U.S. Olympic curling trials men’s finals set; oldest athlete eliminated

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John Shuster is two wins from becoming the second American to curl at four Olympics.

Shuster, an Olympic bronze medalist in 2006 and skip in 2010 and 2014, leads a team that will play a rink skipped by 41-year-old Heath McCormick in the U.S. Olympic Trials finals in Omaha.

The best-of-three series to determine the U.S. Olympic team starts Thursday night on NBCSN, NBCSports.com/live and the NBC Sports app. A full trials broadcast schedule is here.

Shuster’s team went 6-2 against four other teams in round-robin play, easily advancing to the finals.

McCormick, who was third at the 2014 Olympic Trials won by Shuster, squeezed into the finals by beating 49-year-old Todd Birr‘s team 8-6 in a tiebreaker Thursday morning. Both teams were 4-4 in round-robin.

Birr, 49 and the oldest male or female curler at trials, was trying to become the oldest U.S. Winter Olympic competitor in 70 years.

Shuster’s team beat McCormick’s team 7-5 and 6-5 in their two round-robin games this past week. They are the top U.S. teams in the world rankings (Shuster is 18th; McCormick 20th).

Shuster, 35, hopes to join Debbie McCormick (unrelated to Heath) as the only American curlers to compete at four Olympics.

The women’s finals also feature the top two ranked teams skipped by Nina Roth and Jamie Sinclair. No woman in the trials field has Olympic experience.

The U.S. has earned one Olympic curling medal, that 2006 men’s bronze. Curling was part of the Winter Games in 1924 and every Olympics since 1998.

Canada, Sweden, Switzerland, Norway and Great Britain are the world powers in curling.

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Curling Olympic Trials Schedule

Bobby Joe Morrow, triple Olympic sprint champion, dies at 84

Bobby Joe Morrow
AP
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Bobby Joe Morrow, one of four men to win the 100m, 200m and 4x100m at one Olympics, died at age 84 on Saturday.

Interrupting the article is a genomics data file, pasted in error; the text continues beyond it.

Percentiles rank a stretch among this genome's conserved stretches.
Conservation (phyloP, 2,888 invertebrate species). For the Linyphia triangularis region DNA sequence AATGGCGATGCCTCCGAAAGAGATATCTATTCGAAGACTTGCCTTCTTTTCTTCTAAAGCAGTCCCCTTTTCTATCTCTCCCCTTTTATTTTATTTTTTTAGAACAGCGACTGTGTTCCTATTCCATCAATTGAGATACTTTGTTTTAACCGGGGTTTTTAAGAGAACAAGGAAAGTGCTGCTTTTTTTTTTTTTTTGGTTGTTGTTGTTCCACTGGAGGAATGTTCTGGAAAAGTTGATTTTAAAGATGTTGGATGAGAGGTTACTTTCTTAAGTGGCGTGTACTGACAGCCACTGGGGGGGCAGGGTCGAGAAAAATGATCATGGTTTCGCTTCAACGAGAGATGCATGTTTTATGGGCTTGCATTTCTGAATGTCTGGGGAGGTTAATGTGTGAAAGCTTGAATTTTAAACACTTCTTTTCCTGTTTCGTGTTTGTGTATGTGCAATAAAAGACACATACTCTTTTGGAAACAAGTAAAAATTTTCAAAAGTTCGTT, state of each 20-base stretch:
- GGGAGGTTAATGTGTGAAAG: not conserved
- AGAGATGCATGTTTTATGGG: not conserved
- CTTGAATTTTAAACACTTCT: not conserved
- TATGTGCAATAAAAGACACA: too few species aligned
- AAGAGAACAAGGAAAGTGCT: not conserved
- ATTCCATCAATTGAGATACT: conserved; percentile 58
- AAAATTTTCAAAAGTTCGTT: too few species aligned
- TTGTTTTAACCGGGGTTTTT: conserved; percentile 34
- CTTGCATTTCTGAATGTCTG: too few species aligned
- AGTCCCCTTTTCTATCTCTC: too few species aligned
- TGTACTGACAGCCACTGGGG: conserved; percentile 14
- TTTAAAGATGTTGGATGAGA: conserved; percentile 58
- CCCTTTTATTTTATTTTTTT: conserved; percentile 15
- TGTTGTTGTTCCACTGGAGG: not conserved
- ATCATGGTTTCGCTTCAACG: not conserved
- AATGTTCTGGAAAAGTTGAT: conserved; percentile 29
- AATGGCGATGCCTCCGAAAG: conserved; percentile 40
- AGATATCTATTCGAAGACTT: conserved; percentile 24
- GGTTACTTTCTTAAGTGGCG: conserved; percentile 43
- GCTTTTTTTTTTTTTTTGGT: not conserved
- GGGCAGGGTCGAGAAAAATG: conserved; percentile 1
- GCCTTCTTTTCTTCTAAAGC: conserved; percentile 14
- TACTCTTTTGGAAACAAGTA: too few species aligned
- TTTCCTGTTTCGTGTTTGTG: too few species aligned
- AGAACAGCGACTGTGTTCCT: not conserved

Morrow’s family said he died of natural causes.

Morrow swept the 100m, 200m and 4x100m at the 1956 Melbourne Olympics, joining Jesse Owens as the only men to accomplish the feat. Later, Carl Lewis and Usain Bolt did the same.

Morrow, raised on a farm in San Benito, Texas, set 11 world records in a short career, according to World Athletics.

He competed in one Olympics, and that year was named Sports Illustrated Sportsman of the Year while a student at Abilene Christian. He beat out Mickey Mantle and Floyd Patterson.

“Bobby had a fluidity of motion like nothing I’d ever seen,” Oliver Jackson, the Abilene Christian coach, said, according to Sports Illustrated in 2000. “He could run a 220 with a root beer float on his head and never spill a drop. I made an adjustment to his start when Bobby was a freshman. After that, my only advice to him was to change his major from sciences to speech, because he’d be destined to make a bunch of them.”

The Associated Press contributed to this report.

Johnny Gregorek runs fastest blue jeans mile in history

Johnny Gregorek
Getty Images
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Johnny Gregorek, a U.S. Olympic hopeful runner, clocked what is believed to be the fastest mile in history for somebody wearing jeans.

Gregorek recorded a reported 4 minutes, 6.25 seconds, on Saturday to break the record by more than five seconds (with a pacer for the first two-plus laps). Gregorek, after the record run streamed live on his Instagram, said he wore a pair of 100 percent cotton Levi’s.

Gregorek, the 28-year-old son of a 1980 and 1984 U.S. Olympic steeplechaser, finished 10th in the 2017 World Championships 1500m. He was sixth at the 2016 U.S. Olympic Trials.

He ranked No. 1 in the country for the indoor mile in 2019, clocking 3:49.98. His outdoor mile personal best is 3:52.94, ranking him 30th in American history.

Before the attempt, a fundraiser was started for the National Alliance on Mental Illness, garnering more than $29,000. Gregorek ran in memory of younger brother Patrick, who died suddenly in March 2019.

“Paddy was a fan of anything silly,” Gregorek posted. “I think an all out mile in jeans would tickle him sufficiently!”

MORE: Seb Coe: Track and field needs more U.S. meets

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